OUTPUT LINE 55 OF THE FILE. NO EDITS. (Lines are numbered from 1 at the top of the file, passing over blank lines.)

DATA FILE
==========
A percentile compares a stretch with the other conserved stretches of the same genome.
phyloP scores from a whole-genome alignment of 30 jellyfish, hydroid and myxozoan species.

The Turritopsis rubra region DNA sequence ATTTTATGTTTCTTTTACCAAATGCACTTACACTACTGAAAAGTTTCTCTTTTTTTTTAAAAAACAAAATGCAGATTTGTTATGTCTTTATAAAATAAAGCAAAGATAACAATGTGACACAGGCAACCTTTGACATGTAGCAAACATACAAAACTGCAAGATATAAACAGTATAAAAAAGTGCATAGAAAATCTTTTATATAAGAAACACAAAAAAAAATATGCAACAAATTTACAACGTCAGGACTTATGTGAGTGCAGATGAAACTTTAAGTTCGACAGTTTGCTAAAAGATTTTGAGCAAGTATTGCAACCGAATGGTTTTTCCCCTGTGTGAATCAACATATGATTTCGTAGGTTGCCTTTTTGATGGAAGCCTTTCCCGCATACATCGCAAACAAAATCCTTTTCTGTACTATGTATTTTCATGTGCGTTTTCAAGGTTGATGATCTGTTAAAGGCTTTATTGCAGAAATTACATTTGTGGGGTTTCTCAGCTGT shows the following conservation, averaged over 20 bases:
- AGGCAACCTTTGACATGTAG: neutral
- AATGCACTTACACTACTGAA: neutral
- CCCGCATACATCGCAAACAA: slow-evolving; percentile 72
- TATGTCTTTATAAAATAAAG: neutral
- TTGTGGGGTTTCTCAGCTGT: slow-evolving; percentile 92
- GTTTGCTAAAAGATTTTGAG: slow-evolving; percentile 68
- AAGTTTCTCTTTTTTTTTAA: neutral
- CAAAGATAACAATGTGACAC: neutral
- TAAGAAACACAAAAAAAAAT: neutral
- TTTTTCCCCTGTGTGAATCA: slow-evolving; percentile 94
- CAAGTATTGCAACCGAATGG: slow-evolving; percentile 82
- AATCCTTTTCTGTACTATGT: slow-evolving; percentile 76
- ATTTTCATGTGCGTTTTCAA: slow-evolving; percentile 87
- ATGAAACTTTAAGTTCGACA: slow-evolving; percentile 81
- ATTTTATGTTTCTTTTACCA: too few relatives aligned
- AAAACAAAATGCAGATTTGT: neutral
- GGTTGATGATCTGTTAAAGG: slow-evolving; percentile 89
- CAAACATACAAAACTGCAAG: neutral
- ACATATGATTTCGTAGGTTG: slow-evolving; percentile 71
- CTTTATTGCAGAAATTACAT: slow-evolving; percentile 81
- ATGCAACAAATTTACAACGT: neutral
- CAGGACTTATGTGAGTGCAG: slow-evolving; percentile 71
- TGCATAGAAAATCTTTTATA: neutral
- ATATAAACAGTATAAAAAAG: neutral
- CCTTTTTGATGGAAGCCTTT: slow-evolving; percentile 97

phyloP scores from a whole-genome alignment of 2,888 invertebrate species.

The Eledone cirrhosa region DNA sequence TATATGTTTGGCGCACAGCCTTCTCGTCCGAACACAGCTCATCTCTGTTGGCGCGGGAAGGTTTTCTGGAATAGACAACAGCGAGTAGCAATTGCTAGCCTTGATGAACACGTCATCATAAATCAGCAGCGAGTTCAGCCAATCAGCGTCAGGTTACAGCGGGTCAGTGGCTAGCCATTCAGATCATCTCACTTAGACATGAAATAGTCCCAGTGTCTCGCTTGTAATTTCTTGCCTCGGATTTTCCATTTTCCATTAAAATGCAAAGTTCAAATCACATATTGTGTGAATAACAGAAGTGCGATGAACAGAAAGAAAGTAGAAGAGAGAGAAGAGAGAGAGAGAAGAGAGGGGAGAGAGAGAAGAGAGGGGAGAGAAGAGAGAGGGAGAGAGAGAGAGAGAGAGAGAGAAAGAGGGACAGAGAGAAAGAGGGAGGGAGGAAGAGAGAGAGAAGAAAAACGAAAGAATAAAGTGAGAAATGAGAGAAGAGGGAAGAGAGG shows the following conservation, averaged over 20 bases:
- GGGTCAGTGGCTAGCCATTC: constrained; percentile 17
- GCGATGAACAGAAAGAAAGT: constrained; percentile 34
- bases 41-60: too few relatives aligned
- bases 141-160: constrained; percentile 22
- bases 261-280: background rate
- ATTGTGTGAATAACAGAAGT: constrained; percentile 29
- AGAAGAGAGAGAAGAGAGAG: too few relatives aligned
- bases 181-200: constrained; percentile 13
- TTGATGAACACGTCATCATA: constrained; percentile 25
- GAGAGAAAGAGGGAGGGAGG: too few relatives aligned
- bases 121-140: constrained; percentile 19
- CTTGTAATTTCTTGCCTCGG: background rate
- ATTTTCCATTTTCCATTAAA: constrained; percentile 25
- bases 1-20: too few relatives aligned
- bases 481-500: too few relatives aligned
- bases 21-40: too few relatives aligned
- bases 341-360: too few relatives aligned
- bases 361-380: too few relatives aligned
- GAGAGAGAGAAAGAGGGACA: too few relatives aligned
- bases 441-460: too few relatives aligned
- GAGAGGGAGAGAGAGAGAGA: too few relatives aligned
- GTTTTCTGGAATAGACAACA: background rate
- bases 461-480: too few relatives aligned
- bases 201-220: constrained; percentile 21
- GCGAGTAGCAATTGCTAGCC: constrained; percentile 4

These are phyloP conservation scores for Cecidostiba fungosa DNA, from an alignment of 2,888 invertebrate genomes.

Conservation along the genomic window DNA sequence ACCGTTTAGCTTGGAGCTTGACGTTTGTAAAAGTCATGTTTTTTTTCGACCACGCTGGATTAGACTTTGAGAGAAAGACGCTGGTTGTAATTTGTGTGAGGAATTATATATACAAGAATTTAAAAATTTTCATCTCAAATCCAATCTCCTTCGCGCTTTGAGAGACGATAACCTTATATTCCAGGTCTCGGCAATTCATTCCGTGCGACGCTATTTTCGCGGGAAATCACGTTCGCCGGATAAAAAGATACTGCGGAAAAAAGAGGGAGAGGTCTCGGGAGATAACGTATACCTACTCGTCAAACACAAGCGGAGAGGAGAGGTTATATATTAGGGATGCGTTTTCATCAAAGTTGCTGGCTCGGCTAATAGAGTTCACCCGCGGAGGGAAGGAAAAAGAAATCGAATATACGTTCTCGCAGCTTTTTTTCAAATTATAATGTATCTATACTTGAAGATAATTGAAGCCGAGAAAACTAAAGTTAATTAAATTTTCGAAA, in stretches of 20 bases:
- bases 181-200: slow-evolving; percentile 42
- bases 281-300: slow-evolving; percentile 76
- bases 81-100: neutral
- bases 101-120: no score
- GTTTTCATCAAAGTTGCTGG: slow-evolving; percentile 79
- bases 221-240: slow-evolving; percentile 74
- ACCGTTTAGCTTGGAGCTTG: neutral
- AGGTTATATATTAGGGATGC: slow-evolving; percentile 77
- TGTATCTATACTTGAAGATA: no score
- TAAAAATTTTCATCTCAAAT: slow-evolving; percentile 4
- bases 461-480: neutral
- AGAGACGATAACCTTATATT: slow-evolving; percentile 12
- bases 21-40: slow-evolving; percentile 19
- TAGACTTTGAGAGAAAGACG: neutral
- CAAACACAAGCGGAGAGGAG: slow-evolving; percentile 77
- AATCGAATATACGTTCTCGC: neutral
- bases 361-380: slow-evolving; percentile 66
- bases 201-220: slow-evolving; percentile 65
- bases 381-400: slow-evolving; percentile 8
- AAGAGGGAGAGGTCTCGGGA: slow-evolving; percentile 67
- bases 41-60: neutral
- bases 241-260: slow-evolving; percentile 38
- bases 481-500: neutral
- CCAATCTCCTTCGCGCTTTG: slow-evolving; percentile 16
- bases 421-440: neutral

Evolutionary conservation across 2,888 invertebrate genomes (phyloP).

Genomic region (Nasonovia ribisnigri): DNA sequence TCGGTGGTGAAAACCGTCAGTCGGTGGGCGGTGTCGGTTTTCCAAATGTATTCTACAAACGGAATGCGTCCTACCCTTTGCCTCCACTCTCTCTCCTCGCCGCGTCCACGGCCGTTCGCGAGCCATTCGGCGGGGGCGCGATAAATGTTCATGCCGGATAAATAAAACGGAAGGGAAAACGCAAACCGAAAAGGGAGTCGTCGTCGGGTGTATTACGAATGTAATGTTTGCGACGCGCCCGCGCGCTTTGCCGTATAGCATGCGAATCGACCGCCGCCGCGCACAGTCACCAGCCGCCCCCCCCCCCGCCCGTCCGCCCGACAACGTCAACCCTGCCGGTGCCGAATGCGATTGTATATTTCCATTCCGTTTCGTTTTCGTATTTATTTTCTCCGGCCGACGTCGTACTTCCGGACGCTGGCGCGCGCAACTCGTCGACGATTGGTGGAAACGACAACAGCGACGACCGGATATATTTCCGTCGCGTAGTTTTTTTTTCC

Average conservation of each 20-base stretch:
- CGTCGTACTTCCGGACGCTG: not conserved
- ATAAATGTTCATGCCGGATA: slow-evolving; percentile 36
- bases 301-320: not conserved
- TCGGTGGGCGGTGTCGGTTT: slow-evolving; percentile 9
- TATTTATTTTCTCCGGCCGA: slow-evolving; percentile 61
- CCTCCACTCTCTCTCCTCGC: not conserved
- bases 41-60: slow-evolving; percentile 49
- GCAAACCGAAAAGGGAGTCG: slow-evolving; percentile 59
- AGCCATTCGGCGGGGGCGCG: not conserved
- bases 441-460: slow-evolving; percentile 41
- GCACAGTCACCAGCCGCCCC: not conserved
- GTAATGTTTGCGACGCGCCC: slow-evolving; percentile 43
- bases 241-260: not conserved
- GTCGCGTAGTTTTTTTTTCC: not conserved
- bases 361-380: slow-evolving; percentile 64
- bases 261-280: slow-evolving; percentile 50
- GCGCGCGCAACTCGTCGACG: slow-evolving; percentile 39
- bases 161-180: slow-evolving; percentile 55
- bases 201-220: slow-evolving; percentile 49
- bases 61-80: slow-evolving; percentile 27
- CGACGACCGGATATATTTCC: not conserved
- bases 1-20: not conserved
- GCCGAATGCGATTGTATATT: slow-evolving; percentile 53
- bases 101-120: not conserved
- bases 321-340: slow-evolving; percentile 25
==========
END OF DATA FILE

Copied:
- GCGAGTAGCAATTGCTAGCC: constrained; percentile 4